When life gets busy we tend to push some things aside. You may look at your furry friend and wonder when you last took them to the vet but eventually forget about it because your pet looks or seems fine. However, just like people, check ups become more important as your pet ages in order to monitor conditions that could exacerbate when your pet gets older. Even though your dog may appear healthy, they may be sick or develop issues without you even realizing it. The top five reasons why you should take your dog to the veterinarian every six months include general health, aging, vaccinations, dental care, and weight and body condition.
Regular veterinary visits can help prevent emergencies from developing, many of which can be expensive, debilitating, stressful, and painful. These regular visits play a huge part in disease prevention for long term care. Regular visits will also help your dog become more sociable and comfortable with the veterinarian when an emergency does arise. Having a positive experience will break the idea that the vet clinic is a scary place.
Age matters: Did you know that for every year your dog celebrates it’s birthday they actually age by seven years? That’s right! Canines age approximately seven years to one human year. As with all of us, dogs tend to get a few more aches and pains as they get older. This is nothing to worry about. In fact, it means your vet will be keeping a closer eye on your beloved pet to ensure optimal health. Take this chance to discuss your dogs activity levels, food and water intake, and any other concerns you may have with your veterinarian. Vaccinations and wellness visits become especially important with older canines.
Vaccinations are not only a good preventative measure to take, they are required by law in most states. Like humans, our pets must be up-to-date on vaccines to live a long and healthy life. With that said, allergic reactions happen. If your pet develops an adverse reaction to any vaccine, your veterinarian will discuss other options that keep your pet healthy and safe and have you covered under your state’s laws. Not only do these vaccinations help keep your pet safe, it keeps other pets safe from catching or spreading any illness or highly contagious disease. There are two vaccination types, core and non core. Core vaccines are recommended for all pets of all lifestyles and stages to protect against diseases that pose a high threat level to your pets’ life. For dogs, these include rabies, distemper, leptospirosis, parvovirus, and adenovirus. Non core vaccines are typically optional but still highly recommended in consideration of your pets exposure risk to the disease(s). These vaccines include bordetella, leptospira spp, canine influenza virus, and canine parainfluenza virus. Be sure to address any questions or concerns about any vaccines with your veterinarian.
Once again, we see another correlation between our furry friends and us when it comes to dental health. Brushing your puppy’s teeth at an early age can help make the process easier as they grow up. Ideally you should aim to brush your dog's teeth daily, just like you would do your own. Dental care is particularly important in older dogs because dental disease will not only cause pain but could cause problems with their internal organs. Dental checks are also a good time to discuss with your veterinarian your dogs teeth cleaning routine at home. Things to lookout for include plaque and tartar build up and periodontal disease. Plaque is a sticky and colorless film that collects on the outside of the teeth. If left alone, it can harden and form tartar. Tartar and calculus build up can irritate your dogs gums which could cause gingivitis, a swelling and reddening of the gums. Periodontal disease occurs when tartar buildup moves underneath your dog's gum line. Contact your veterinarian if you start noticing a foul odor on your dog's breath to rule out any chance of periodontal disease.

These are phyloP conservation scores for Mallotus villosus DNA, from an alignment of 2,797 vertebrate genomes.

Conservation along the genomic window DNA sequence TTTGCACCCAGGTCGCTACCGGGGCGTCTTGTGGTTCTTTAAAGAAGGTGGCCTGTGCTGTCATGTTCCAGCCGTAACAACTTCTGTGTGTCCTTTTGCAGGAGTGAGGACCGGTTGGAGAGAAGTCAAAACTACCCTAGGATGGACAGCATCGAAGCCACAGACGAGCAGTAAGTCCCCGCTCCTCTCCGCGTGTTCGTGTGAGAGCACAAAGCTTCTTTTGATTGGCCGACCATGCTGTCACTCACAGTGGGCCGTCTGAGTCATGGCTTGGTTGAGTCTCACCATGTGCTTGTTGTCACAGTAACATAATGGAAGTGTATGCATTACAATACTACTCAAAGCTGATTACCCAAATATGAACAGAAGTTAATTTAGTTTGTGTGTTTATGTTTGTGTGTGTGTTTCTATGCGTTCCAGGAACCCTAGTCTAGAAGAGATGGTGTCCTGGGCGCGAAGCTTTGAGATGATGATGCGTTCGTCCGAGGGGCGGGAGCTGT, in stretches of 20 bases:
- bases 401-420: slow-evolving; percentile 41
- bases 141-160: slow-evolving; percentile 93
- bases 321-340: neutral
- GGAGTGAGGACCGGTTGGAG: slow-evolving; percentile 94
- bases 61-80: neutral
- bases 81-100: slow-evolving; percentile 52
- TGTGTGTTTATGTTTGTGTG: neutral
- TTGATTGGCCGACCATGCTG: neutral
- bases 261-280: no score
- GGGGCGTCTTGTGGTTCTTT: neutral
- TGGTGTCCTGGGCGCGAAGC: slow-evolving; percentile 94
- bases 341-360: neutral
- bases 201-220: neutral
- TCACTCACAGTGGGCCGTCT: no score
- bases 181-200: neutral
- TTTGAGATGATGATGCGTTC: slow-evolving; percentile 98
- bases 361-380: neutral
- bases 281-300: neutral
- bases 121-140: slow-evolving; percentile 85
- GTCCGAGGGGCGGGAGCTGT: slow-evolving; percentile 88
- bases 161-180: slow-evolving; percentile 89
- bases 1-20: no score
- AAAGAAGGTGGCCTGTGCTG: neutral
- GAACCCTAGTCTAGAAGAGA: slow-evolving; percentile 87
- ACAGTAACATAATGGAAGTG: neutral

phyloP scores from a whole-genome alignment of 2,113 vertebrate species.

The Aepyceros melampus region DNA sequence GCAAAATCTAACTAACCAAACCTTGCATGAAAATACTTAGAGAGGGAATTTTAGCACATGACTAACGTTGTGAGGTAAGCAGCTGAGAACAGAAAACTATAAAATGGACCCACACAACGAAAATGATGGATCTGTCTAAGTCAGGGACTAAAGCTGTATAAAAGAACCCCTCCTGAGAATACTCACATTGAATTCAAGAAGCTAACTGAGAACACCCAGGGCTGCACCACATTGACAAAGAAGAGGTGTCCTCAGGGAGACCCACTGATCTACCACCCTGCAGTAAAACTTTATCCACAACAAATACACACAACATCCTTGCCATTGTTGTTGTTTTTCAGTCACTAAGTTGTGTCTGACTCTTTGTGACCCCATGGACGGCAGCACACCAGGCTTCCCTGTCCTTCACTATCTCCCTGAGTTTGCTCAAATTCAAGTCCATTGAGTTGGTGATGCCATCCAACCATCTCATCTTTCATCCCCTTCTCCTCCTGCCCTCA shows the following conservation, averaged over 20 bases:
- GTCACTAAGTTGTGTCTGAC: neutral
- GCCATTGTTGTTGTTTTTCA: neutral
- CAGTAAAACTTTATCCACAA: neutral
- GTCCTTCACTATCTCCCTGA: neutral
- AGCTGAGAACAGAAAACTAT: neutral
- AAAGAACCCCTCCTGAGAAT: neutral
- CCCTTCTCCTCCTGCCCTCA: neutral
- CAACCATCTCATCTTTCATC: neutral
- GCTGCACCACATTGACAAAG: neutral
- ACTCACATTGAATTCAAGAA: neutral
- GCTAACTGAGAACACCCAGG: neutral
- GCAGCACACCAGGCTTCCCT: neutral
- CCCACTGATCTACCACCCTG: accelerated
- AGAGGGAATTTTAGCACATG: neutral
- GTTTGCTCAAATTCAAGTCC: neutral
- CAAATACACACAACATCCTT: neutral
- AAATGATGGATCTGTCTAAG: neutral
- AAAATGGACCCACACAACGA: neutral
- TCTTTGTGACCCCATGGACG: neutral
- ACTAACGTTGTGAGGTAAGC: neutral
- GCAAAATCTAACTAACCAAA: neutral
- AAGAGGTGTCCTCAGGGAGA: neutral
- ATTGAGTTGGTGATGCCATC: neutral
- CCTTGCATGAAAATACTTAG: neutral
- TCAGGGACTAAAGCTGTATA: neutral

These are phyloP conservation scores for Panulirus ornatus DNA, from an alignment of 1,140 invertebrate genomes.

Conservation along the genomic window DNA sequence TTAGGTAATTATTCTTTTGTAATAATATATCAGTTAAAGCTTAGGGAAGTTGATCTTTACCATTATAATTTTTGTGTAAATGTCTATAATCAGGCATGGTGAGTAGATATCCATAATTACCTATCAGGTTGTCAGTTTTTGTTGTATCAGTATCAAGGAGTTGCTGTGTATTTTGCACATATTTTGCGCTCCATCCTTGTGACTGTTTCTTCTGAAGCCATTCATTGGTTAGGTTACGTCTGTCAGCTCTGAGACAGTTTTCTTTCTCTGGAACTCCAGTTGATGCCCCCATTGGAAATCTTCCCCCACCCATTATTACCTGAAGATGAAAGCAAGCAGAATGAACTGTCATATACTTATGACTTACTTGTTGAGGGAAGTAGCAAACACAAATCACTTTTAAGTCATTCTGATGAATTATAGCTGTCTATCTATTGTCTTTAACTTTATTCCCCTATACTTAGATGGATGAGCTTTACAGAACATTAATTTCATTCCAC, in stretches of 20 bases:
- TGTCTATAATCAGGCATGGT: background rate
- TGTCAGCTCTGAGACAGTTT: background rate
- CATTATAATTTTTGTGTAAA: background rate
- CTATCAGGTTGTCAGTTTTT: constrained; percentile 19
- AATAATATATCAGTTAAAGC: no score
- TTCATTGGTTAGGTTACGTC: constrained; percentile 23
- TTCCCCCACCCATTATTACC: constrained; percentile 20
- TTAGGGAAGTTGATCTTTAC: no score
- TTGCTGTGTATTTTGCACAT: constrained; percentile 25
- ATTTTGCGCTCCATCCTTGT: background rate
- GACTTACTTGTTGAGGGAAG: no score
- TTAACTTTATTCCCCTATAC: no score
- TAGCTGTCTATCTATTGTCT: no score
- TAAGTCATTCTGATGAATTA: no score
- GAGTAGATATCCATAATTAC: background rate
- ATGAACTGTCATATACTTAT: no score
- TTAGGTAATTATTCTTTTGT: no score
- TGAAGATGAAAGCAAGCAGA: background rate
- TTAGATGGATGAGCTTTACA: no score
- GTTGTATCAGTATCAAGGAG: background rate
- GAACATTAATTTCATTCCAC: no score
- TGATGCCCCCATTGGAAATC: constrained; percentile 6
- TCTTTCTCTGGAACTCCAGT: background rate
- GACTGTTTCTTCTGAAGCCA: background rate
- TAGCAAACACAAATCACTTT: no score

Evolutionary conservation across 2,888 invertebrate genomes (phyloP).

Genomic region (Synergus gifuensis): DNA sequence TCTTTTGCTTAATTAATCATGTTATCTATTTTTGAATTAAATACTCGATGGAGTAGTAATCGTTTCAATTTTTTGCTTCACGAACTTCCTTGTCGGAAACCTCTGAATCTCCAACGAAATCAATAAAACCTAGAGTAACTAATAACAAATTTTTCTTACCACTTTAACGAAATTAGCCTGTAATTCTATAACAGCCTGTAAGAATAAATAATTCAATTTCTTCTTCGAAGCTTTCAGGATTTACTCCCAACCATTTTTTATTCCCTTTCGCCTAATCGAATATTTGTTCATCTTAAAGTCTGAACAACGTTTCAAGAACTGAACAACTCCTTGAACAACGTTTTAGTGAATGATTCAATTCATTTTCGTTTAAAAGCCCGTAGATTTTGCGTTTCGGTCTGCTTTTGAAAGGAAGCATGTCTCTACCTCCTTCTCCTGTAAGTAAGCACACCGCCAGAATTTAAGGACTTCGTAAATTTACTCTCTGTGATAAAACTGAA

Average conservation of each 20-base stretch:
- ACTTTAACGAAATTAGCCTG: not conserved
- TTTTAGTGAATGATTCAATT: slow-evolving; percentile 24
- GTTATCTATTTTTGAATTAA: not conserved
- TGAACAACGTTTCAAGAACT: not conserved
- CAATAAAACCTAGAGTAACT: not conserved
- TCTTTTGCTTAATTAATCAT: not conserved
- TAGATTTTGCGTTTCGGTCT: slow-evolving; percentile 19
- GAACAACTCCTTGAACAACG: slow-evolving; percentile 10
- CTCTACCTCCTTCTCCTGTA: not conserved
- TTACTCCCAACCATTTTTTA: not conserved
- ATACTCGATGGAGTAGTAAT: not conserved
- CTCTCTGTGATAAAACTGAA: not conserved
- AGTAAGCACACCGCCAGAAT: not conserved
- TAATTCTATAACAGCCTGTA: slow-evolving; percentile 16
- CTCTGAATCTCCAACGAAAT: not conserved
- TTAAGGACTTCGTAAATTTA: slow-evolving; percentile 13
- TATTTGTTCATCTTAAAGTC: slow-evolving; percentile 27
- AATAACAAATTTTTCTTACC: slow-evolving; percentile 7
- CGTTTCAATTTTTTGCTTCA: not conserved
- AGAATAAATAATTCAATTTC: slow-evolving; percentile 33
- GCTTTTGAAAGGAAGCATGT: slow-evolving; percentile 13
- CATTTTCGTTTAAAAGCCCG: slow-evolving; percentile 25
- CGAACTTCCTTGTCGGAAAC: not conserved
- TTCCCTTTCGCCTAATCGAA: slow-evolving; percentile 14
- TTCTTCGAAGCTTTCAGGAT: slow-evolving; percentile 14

Weight and body condition is a concern that tends to get over looked from time to time. There are many reasons that a dog can be over or underweight from disease, exercise level, diet and even age. Canines who are overnourished run the risk of becoming obese. Obesity can cause several adverse health conditions on the digestive organs, respiratory system, and joints and can also reduce your pets lifespan. With undernourishment you will notice the canine looking frail, have low energy, and dry or coarse fur. Be sure to take the opportunity to weigh your dog at their appointments as often as you can to keep a close eye on their body condition. It is not the end of the world if your dog starts to gain some weight because here are plenty of ways you can help you pet. Work with your veterinarian on a new diet and exercise plans that works with your schedule and budget. If you notice that your dog is starting to lose weight and is no longer eating, take them in for a checkup to make sure everything is okay. It may be a simple fix like replacing your dog's food or it could be an underlying health problem.
Keeping your dog up to date on vaccines will help ensure their overall health. Be sure that your dog is receiving monthly heartworm prevention along with flea and tick prevention medications. If you have not been to a clinic in the last 12 months, please call and set up an appointment today for a check-up. It is crucial to take your dog to the veterinarian at least once a year and more frequently as they get older. With regular check-ups and their usual dose of TLC from you, your dog should live a long, fulfilling, and happy life with you!